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PACKAGING REQUIREMENTS FOR FRESH FRUITS AND VEGETABLES

Introduction Packaging fresh fruits and vegetables is one of the more important steps in the long and complicated journey from grower to consumer. Bags, crates, hampers, baskets, cartons, bulk bins, and palletized containers are convenient containers for handling, transporting, and marketing fresh produce. More than 1,500 different types of packages are used for produce in the U. and the number continues to increase as the industry introduces new packaging materials and concepts. Although the industry generally agrees that container standardization is one way to reduce cost, the trend in recent years has moved toward a wider range of package sizes to accommodate the diverse needs of wholesalers, consumers, food service buyers, and processing operations.

Packing and packaging materials contribute a significant cost to the produce industry; therefore it is important that packers, shippers, buyers, and consumers have a clear understanding of the wide range of packaging options available. This fact sheet describes some of the many types of packaging, including their functions, uses, and limitations. Also included is a listing, by commodity, of the common produce containers standard to the industry. The Function of Packaging or Why package Produce? A significant percentage of produce buyer and consumer complaints may be traced to container failure because of poor design or inappropriate selection and use. A properly designed produce container should contain, protect, and identify the produce, satisfying everyone from grower to consumer.

PACKAGING POINTS Recyclability/Biodegradability. A growing number of U. markets and many export markets have waste disposal restrictions for packaging materials. In the near future, almost all produce packaging will be recyclable or biodegradable, or both. Many of the largest buyers of fresh produce are also those most concerned about environmental issues. Variety. The trend is toward greater use of bulk packages for processors and wholesale buyers and smaller packages for consumers. There are now more than 1,500 different sizes and styles of produce packages. Sales Appeal.

High quality graphics are increasingly being used to boost sales appeal. Multi-color printing, distinctive lettering, and logos are now common. Shelf Life. Modern produce packaging can be custom engineered for each commodity to extend shelf life and reduce waste. Containment The container must enclose the produce in convenient units for handling and distribution. The produce should fit well inside the container, with little wasted space. Small produce items that are spherical or oblong (such as potatoes, onions, and apples) may be packaged efficiently utilizing a variety of different package shapes and sizes. However, many produce items such as asparagus, berries, or soft fruit may require containers specially designed for that item. packages of produce commonly handled by hand are usually limited to 50 pounds. Bulk packages moved by fork lifts may weigh as much as 1,200 pounds.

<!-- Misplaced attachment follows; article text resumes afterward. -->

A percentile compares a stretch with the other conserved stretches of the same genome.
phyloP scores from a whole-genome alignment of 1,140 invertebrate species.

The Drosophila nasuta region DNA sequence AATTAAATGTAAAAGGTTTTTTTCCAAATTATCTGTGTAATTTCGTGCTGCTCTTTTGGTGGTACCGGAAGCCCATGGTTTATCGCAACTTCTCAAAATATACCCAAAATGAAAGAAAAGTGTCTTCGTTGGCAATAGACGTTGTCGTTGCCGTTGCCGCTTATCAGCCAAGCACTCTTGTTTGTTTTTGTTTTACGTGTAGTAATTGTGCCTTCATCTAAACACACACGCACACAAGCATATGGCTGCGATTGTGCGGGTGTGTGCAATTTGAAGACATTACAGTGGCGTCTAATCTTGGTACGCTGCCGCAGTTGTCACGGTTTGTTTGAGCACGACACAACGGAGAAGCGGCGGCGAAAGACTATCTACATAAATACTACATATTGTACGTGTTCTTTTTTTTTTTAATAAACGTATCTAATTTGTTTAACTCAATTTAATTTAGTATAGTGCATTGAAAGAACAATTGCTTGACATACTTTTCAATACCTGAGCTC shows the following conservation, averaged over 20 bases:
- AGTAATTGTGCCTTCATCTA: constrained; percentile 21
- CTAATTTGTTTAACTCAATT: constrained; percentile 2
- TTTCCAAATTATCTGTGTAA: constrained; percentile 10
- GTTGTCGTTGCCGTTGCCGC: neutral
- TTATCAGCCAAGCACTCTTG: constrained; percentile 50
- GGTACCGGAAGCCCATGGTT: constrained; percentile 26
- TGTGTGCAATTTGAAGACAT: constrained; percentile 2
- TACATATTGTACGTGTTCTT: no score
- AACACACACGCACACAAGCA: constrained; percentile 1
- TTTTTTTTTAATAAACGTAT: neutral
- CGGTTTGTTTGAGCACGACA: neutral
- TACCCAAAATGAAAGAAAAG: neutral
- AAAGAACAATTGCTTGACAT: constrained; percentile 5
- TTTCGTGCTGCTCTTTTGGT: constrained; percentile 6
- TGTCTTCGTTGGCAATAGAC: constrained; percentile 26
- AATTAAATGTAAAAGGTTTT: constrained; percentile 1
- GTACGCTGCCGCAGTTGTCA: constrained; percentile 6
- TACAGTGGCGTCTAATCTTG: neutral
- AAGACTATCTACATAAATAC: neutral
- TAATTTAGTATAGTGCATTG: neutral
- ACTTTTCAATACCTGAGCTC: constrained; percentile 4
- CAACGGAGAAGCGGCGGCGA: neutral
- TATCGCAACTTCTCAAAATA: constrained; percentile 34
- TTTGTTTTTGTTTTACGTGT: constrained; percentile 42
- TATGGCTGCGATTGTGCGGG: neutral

Protection The package must protect the produce from mechanical damage and poor environmental conditions during handling and distribution. To produce buyers, torn, dented, or collapsed produce packages usually indicate lack of care in handling the contents. Produce containers must be sturdy enough to resist damage during packaging, storage, and transportation to market. Because almost all produce packages are palletized, produce containers should have sufficient stacking strength to resist crushing in a low temperature, high humidity environment. Although the cost of packaging materials has escalated sharply in recent years, poor quality, lightweight containers that are easily damaged by handling or moisture are no longer tolerated by packers or buyers. Produce destined for export markets requires that containers to be extra sturdy. Air-freighted produce may require special packing, package sizes, and insulation. Marketers who export fresh produce should consult with freight companies about any special packaging requirements. Additionally, the USDA and various state export agencies may be able to provide specific packaging information. Damage resulting from poor environmental control during handling and transit is one of the leading causes of rejected produce and low buyer and consumer satisfaction.

Each fresh fruit and vegetable commodity has its own requirements for temperature, humidity, and environmental gas composition. Produce containers should be produce friendly - helping to maintain an optimum environment for the longest shelf life. This may include special materials to slow the loss of water from the produce, insulation materials to keep out the heat, or engineered plastic liners that maintain a favorable mix of oxygen and carbon dioxide. Identification The package must identify and provide useful information about the produce. It is customary (and may be required in some cases) to provide information such as the produce name, brand, size, grade, variety, net weight, count, grower, shipper, and country of origin. It is also becoming more common to find included on the package, nutritional information, recipes, and other useful information directed specifically at the consumer. In consumer marketing, pack- age appearance has also become an important part of point of sale displays. Universal Product Codes (UPC or bar codes) may be included as part of the labeling. The UPCs used in the food industry consist of a ten-digit machine readable code.


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